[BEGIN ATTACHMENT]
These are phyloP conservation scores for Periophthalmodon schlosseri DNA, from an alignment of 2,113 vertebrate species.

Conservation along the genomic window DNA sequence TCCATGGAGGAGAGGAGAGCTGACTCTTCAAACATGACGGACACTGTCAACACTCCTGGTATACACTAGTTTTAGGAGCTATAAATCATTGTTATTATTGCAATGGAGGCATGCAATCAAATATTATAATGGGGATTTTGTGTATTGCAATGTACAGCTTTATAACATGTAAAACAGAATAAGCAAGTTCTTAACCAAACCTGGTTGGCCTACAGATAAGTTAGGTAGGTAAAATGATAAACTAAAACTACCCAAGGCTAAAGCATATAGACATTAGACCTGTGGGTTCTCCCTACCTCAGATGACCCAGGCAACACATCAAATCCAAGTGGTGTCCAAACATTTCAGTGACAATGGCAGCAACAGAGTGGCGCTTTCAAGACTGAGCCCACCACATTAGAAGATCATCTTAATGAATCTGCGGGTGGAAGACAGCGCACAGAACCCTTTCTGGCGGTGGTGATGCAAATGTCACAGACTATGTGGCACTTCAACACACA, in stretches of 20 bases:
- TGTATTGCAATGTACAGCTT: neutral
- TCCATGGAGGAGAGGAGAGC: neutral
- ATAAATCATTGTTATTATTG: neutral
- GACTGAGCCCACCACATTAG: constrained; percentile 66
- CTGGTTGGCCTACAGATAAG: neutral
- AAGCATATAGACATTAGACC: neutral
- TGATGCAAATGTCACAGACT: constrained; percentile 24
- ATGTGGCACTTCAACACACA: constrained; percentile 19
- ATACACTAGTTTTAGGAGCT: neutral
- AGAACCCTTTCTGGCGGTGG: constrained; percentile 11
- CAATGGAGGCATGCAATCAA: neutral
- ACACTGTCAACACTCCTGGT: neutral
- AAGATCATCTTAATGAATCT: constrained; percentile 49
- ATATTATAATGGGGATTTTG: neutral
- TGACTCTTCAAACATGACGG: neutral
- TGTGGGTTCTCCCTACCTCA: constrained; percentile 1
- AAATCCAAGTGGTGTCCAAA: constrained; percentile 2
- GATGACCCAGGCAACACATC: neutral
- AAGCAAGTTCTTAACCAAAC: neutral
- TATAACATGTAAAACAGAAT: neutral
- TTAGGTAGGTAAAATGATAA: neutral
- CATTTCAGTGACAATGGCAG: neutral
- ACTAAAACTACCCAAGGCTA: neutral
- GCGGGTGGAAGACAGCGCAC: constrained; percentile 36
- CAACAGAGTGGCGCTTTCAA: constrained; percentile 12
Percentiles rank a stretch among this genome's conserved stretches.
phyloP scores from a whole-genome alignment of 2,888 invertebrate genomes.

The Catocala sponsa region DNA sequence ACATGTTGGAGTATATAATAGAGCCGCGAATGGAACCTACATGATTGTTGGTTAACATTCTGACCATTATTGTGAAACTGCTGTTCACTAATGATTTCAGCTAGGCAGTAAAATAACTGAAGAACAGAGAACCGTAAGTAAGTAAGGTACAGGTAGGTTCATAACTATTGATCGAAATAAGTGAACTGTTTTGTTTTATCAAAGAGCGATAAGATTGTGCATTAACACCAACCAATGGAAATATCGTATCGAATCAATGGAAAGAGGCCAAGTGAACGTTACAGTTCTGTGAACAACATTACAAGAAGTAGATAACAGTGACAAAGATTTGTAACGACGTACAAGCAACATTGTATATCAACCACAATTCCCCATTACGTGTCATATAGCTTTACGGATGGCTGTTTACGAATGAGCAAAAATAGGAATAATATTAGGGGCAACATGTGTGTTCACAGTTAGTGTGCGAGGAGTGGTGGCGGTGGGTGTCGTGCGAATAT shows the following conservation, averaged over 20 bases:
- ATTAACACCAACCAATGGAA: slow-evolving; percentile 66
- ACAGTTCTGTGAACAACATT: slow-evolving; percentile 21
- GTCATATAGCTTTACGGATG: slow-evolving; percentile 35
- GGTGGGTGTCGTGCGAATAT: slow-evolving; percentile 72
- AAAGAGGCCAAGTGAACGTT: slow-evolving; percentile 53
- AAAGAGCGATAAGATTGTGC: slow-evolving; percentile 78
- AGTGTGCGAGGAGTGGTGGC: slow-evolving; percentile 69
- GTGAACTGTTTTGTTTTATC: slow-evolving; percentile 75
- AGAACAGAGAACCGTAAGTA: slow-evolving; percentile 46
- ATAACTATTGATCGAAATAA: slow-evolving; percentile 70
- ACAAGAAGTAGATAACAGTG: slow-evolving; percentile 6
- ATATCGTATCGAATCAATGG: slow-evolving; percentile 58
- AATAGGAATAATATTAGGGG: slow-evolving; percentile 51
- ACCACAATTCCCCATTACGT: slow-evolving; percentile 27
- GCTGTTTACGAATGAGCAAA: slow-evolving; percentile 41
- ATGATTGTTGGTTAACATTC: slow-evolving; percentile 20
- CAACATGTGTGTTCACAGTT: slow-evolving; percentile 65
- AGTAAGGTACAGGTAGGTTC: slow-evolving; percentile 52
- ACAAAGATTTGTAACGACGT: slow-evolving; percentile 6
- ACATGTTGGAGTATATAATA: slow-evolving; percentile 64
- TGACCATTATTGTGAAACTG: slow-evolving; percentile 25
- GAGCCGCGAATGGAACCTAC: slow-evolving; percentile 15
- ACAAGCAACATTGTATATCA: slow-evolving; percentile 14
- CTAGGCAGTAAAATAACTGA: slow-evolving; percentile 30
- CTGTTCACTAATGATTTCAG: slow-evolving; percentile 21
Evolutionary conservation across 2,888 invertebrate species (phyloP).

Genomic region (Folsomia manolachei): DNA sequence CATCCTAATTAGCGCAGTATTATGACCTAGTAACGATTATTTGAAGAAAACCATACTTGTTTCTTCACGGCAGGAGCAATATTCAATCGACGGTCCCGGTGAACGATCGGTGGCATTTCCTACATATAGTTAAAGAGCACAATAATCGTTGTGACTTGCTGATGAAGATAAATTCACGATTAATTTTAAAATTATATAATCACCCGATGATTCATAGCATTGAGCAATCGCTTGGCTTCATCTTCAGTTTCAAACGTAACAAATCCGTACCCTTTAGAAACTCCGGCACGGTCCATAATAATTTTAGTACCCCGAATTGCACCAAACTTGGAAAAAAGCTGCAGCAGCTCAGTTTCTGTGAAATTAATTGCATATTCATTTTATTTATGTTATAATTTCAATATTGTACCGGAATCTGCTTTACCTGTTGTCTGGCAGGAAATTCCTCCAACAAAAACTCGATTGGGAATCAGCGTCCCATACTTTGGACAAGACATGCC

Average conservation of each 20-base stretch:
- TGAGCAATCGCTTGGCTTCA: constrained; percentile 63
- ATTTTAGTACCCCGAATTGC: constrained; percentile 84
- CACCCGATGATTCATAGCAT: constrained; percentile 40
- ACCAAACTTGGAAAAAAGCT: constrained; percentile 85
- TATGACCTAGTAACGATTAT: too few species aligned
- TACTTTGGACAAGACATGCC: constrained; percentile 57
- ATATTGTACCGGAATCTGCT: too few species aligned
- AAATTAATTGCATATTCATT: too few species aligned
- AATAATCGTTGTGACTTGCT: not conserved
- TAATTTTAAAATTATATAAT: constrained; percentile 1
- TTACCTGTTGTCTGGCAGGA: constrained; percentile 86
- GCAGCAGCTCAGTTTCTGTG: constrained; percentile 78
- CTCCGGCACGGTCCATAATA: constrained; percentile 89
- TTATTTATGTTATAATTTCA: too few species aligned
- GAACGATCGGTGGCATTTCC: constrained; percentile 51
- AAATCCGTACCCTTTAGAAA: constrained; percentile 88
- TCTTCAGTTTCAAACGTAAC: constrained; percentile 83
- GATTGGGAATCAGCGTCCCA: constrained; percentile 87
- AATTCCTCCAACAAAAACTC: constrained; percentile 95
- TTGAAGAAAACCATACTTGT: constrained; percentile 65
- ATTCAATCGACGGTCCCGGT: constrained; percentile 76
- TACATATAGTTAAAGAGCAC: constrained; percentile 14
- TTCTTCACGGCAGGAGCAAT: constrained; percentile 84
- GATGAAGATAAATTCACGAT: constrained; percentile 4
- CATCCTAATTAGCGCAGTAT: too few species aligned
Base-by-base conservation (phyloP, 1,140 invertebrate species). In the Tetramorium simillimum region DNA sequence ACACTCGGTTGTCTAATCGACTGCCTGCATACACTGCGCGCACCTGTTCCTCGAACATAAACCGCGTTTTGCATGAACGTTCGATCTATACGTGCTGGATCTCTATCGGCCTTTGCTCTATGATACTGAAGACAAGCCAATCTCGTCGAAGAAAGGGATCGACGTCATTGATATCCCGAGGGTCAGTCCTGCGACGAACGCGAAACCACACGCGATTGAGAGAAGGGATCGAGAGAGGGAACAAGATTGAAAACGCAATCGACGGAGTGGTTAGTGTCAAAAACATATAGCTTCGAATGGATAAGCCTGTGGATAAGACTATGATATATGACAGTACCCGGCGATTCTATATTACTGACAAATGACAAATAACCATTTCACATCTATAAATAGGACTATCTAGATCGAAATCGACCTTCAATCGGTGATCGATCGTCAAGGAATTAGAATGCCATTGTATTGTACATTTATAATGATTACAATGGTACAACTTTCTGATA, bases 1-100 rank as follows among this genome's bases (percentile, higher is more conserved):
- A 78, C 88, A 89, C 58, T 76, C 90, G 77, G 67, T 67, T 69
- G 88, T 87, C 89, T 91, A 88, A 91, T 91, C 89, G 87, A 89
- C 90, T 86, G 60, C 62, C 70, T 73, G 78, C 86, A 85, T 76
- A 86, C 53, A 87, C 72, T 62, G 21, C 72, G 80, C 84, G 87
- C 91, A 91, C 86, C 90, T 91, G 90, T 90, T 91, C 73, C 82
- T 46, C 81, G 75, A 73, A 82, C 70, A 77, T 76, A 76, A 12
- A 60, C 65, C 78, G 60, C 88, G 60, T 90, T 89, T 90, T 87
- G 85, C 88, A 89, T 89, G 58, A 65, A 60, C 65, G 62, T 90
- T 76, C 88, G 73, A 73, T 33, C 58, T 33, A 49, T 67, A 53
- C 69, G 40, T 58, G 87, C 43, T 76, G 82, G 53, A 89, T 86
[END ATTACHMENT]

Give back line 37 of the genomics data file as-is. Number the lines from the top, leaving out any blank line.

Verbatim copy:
- AGTGTGCGAGGAGTGGTGGC: slow-evolving; percentile 69